Ranking the World's Universities

Leaders and administrators from hundreds of universities worldwide convened in Kuala Lampur to debate world university rankings and discuss the methodology used to determine these rankings.  Details of the event, including powerpoint slides and pictures, can be found here.

Although university rankings are always controversial, world university rankings have become even moreso because of the current efforts of major study destinations like the US, UK, and Canada to promote their higher education systems to foreign students.  Rankings have become yet another arena in the ever-expanding competition for foreign students, with each country proudly announcing the number of universities it has placed in the top 100.

However, not all rankings are created equal, as demonstrated by the sometimes divergent results yielded by the two most esteemed ranking systems: the Academic Ranking of World Universities (ARWU) and the THE – QS World University Rankings.  For example, the ARWU has Stanford University at #2, whereas the THE-QS has Stanford at #16.  Perhaps Stanford alums Larry Page and Sergei Brin of Google teach the THE-QS a little about organizing and ranking information?

This divergence might be explained by the unique methodology of each system.  The ARWU focuses on academic accolades and notoriety, giving 40% weight to the quality of faculty (determined by number of faculty winning nobel prizes/fields medals and number of highly-cited faculty) and 40% to research output (determined by number of faculty papers published in prestigious academic journals).

The THE-QS rankings focuses on academic peer assessment (40%), student/faculty ratio (20%), and research output (20%).  Although the THE-QS is more broad in its focus, it has been criticized for focusing too much on academic peer assessment, which is very subjective.

The QS survey selects 1800 respondents from around the world and asks them to fill out a survey evaluating the strongest schools in each fields in terms of research and relative student quality.  It first asks them to indicate the subject areas with which they are most familar, never requiring any verification of their familiarity.  It then asks them to pick the 30 strongest schools in each of the subject areas they indicated familiarity with.  The surveys are then adjusted to prevent geographical bias.  The more a school was picked in a particular field, the higher the school’s academic peer review score in that field.

Since the the northeastern US and England contain the largest concentration of universities in the world, many of the 1800 respondents in the directory came from these universities.  Not suprisingly, the peer review results favored older universities clustered in the Northeastern United States and England.  This likely explains Stanford’s relegation to #16, as it is located in Palo Alto, California, far from the old college towns of the northeast.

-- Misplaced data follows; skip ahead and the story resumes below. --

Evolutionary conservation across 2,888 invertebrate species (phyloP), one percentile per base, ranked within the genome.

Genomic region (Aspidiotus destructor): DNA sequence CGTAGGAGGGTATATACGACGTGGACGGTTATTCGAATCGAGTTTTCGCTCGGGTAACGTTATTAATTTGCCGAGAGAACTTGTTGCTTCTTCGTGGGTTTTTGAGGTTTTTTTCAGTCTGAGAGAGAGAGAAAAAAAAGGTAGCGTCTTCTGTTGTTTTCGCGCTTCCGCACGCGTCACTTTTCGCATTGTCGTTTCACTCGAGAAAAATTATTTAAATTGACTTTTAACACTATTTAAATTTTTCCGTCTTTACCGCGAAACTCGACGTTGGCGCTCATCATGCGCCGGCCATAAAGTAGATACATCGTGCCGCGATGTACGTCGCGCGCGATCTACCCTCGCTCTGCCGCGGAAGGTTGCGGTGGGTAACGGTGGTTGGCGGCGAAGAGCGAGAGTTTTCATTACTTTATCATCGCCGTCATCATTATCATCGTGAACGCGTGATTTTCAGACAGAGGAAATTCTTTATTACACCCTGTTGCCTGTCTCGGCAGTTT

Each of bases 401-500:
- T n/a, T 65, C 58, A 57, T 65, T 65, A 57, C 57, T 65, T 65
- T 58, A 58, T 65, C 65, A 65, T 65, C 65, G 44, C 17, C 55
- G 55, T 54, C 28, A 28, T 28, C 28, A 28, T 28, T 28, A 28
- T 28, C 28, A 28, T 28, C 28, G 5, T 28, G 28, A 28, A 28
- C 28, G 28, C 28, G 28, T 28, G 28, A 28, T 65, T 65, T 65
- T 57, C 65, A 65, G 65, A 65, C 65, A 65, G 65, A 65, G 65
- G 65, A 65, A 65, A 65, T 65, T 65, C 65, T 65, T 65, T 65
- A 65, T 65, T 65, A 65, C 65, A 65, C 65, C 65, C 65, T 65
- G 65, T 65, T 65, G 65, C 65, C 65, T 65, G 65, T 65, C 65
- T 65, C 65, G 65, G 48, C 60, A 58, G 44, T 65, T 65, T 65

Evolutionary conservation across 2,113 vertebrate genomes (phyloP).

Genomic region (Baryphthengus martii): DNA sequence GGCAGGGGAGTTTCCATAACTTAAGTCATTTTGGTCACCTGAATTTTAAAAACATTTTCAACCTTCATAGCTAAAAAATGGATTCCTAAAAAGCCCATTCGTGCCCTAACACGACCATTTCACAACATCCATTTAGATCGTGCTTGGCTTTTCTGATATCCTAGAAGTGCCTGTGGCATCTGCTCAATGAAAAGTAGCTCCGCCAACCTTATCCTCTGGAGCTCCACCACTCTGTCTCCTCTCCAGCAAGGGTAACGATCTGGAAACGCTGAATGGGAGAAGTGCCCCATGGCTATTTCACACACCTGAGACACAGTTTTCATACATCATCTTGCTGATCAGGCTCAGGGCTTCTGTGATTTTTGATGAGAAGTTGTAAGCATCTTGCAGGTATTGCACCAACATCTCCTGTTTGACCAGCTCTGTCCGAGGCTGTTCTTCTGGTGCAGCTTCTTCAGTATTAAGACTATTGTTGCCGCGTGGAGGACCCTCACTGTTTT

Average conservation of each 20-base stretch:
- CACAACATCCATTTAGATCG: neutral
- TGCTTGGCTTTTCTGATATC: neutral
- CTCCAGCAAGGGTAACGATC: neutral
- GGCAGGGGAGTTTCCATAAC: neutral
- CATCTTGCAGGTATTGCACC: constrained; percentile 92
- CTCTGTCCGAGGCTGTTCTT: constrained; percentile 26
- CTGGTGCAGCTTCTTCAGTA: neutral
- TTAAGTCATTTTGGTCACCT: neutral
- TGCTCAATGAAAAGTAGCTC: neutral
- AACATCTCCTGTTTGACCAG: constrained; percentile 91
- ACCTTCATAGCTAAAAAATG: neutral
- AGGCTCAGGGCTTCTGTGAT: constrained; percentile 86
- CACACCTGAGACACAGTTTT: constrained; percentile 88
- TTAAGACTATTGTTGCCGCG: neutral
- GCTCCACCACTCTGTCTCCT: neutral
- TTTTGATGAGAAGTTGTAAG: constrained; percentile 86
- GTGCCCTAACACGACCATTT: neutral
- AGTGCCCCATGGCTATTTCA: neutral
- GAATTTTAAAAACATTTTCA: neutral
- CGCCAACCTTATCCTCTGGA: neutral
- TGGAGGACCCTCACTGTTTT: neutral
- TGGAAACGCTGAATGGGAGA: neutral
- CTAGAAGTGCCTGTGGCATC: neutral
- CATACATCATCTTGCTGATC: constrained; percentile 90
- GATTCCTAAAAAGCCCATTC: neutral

However, the ARWU is not without its faults.  First, it makes no attempt to measure the quality of the teaching at the universites.  Also, the weight given to the number of nobel prize winning faculty seems excessive.  Though the conception might seem a little narrow, the execution is excellent.  It is undeniably objective and transparent.

Both rankings focus on reputation but the ARWU does a better job because it focuses measures the actions of experts while they are in their expert capacity.  This is because the ARWU employs pre-existing assessments of quality to determine reputation: the decision of a journal editor to publish an article or the decision of a researcher to cite a professor’s work.  These decisions involve the professional fates of the respondents.  The THE – QS rankings fall short in this regard because the respondents have no incentive to answer truthfully, or more importanly, to admit that they don’t know.

Does this even matter, you ask?  Isn’t perception all that matters anyways?  Perception, counts for a lot in the fields of law, finance, and politics.  But the benefits of perception extends only so far, just around the point where the network ends.

Ironically, it is the metric most important for many undergraduates, reputation among employers, that is given the least weight (10% by the THE-QS and 0% by the ARWU). 

What does this mean for the average student?  To be wary of rankings and know precisely why you are using the rankings.  For now, anybody planning to major in the math and sciences should pay attention the ARWU rankings, as they will only become more influential in separating math and science programs.  If you plan on doing law or finance in one of the Alpha World Cities, the THE – QS top 20 will do you just fine, otherwise don’t bother.  But if you really want to hedge your bets, just go to Harvard.

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